A few days ago, the Spanish Minister of Agriculture, Fisheries and Food, Luis Planas, visited the facilities of the Murcian cooperative Hoyamar, together with the president of the Region, Fernando López Miras, and the presidents of the Federation of Agricultural Cooperatives of Murcia (Fecoam), Santiago Martínez, and from the company itself, Domingo Llamas.
Hoyamar is based in La Hoya, a district of Lorca, where it currently has a warehouse for broccoli and another for lettuce with a total of 8,000 m² built on an area of 40,000 m² and a seedbed with 60,000 m² of facilities. The firm's turnover exceeds 20 million Euro per year and it exports 85% of its products to EU countries, allocating the rest to the domestic market. It generates employment for more than 200 people in warehouses and another 300 in the partners' farms.
During his visit to the Region, the Minister of Agriculture highlighted "the vitality, strength and competitiveness of the Murcian agri-food sector; the spearhead of Spanish production and exports, mainly in the fruit and vegetable sector. The products of Murcia "are fundamental for Spain, the orchard of Europe."
During the visit, Luis Planas said that everything is ready for exports to the United Kingdom to continue normally, thanks to the "significant efforts of the various administrations and the sector. The Brexit agreement has made it possible for Spanish-agri-food exporters to avoid the payment of tariffs, thereby preventing the loss of this market. These tariffs would have amounted to about 950 million Euro."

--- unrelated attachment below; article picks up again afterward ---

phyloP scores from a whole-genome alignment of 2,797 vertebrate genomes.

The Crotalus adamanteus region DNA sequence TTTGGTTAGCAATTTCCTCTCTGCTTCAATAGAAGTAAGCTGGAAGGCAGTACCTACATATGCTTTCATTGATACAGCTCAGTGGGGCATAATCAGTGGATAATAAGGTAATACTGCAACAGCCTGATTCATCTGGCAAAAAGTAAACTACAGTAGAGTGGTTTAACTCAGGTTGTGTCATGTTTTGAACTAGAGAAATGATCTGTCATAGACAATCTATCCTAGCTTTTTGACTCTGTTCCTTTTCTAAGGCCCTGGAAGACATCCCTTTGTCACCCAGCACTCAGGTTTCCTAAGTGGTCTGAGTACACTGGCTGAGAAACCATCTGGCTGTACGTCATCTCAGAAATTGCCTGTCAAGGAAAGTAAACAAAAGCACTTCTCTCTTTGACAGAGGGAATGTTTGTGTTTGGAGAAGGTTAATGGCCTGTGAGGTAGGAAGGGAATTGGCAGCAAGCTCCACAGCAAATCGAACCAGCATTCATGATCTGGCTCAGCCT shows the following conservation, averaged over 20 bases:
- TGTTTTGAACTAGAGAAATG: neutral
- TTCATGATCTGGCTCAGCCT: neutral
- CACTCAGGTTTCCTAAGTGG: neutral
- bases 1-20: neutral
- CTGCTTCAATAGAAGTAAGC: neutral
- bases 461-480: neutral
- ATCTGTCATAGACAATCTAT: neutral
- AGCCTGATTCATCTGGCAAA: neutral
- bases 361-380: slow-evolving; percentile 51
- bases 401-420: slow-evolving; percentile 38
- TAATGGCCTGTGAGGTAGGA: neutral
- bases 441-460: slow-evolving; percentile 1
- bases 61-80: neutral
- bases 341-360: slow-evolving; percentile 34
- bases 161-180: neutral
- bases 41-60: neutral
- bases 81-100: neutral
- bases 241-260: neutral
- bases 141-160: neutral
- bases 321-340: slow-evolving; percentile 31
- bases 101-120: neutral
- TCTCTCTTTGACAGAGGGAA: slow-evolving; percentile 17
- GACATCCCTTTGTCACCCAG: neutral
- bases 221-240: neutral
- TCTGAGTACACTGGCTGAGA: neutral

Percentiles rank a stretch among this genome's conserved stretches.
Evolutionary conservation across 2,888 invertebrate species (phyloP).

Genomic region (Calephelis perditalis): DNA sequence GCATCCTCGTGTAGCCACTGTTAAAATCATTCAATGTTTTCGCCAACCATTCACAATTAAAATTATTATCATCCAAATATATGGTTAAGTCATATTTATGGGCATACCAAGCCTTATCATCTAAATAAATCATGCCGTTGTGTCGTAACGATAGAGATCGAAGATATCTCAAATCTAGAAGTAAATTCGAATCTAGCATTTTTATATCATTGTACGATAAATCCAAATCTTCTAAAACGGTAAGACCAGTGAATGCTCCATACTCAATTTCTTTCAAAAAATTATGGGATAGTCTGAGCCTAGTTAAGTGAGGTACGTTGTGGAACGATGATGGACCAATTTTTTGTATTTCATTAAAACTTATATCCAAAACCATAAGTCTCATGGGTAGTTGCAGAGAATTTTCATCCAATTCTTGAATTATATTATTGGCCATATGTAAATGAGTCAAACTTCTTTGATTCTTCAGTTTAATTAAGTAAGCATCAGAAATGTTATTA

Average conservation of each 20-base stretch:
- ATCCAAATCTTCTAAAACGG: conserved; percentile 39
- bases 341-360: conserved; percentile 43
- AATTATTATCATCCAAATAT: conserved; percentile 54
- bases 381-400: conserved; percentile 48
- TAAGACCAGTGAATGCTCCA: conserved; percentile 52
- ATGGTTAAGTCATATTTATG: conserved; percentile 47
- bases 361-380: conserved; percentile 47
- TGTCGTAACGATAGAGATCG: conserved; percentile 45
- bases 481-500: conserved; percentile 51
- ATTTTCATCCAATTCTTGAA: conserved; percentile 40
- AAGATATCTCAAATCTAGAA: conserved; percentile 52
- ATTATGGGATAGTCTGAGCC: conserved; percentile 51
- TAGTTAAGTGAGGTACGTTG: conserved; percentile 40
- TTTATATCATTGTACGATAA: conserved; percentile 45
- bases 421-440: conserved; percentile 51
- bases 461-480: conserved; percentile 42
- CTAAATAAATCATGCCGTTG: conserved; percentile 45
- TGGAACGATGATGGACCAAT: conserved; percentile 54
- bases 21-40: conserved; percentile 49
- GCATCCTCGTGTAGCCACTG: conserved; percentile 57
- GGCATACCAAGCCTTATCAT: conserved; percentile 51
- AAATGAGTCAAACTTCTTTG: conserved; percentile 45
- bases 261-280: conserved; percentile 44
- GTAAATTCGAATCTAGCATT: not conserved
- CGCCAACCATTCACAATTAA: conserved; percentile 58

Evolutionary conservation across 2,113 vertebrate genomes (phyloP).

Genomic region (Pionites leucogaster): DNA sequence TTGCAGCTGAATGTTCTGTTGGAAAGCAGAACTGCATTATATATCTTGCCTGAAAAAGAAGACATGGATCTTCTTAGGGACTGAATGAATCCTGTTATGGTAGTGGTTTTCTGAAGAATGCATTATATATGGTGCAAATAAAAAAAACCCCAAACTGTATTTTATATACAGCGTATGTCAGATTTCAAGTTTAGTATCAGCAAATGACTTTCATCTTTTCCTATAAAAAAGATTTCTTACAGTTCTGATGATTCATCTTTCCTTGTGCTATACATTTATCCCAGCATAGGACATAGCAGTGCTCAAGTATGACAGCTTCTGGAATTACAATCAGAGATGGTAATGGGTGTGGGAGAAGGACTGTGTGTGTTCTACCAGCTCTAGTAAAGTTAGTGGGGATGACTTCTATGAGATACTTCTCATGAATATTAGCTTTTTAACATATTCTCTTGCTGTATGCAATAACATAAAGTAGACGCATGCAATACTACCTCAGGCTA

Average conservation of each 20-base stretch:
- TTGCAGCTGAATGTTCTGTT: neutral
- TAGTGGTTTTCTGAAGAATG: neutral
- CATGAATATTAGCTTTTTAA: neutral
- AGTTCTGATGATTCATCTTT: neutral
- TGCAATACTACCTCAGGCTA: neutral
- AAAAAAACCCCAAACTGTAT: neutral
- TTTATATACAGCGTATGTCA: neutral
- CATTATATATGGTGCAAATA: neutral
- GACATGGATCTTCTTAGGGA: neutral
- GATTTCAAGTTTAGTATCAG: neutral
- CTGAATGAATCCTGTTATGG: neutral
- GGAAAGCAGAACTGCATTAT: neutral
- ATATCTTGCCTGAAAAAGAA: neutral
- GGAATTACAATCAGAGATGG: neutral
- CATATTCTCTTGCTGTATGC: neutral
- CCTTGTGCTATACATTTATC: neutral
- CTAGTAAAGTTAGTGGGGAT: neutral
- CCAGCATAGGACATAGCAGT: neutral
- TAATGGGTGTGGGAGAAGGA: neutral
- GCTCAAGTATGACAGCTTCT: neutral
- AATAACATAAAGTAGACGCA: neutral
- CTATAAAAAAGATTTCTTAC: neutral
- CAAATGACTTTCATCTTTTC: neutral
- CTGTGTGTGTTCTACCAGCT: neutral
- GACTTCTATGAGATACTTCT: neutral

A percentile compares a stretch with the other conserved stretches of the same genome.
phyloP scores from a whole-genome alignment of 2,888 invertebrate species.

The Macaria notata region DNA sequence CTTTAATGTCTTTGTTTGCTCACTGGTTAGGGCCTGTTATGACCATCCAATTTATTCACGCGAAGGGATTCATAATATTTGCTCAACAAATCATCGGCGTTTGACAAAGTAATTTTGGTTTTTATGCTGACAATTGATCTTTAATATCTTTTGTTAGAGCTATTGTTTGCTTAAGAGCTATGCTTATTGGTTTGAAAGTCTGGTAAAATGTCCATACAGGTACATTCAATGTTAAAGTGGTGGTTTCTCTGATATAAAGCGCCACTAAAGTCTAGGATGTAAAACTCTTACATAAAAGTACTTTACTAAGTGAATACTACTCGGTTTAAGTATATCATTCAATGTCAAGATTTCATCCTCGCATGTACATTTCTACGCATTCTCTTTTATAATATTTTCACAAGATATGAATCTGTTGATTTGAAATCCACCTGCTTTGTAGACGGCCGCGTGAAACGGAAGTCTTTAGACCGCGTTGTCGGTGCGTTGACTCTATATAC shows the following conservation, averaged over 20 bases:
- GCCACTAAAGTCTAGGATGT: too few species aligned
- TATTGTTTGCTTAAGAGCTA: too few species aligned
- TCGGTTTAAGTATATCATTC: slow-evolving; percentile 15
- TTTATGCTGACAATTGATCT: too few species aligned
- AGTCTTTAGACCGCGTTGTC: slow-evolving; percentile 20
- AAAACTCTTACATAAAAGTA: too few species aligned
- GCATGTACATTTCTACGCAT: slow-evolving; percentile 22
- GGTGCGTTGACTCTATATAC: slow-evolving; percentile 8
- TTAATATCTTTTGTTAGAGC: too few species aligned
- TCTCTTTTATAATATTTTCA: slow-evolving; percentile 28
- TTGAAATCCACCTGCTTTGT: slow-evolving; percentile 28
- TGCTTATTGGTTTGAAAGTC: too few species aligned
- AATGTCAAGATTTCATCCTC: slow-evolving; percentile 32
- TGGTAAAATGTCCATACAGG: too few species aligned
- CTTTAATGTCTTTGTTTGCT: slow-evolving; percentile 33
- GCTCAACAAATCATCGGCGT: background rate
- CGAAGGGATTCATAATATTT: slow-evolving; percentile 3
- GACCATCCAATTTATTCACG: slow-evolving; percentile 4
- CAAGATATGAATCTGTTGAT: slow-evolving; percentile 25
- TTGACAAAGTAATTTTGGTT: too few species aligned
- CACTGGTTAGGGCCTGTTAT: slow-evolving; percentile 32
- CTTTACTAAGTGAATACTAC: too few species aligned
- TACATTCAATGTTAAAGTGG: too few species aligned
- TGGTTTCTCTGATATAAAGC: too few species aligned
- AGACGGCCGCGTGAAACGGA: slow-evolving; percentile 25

He also mentioned the new Common Agricultural Policy in Spain and said that "Murcian producers should maximize the possibilities offered by fruit and vegetable producer organizations to receive European funds." Regarding cut flowers and ornamental plants, the Minister reported that they are developing a specific program to support "a sector that deserves recognition" due to the difficult situation it has experienced during this health crisis.
For his part, the president of the Autonomous Region, Fernando López Miras, considered it "essential" to improve the funding for the Common Agricultural Policy, both for the aid for the transitional period and for what is projected for the period from 2023 to 2027. He said that "the new demands arising throughout the European Union after Brexit are putting essential sectors in the Region, such as agriculture and transport, at risk."
Specifically, he said that the Region of Murcia delivers more than 483,000 tons of fruit and vegetables to the United Kingdom each year and more than 235,000 tons of processed products, "all with an economic value of around 750 million Euro." He also pointed out that these goods are transported by more than 36,500 trucks a year.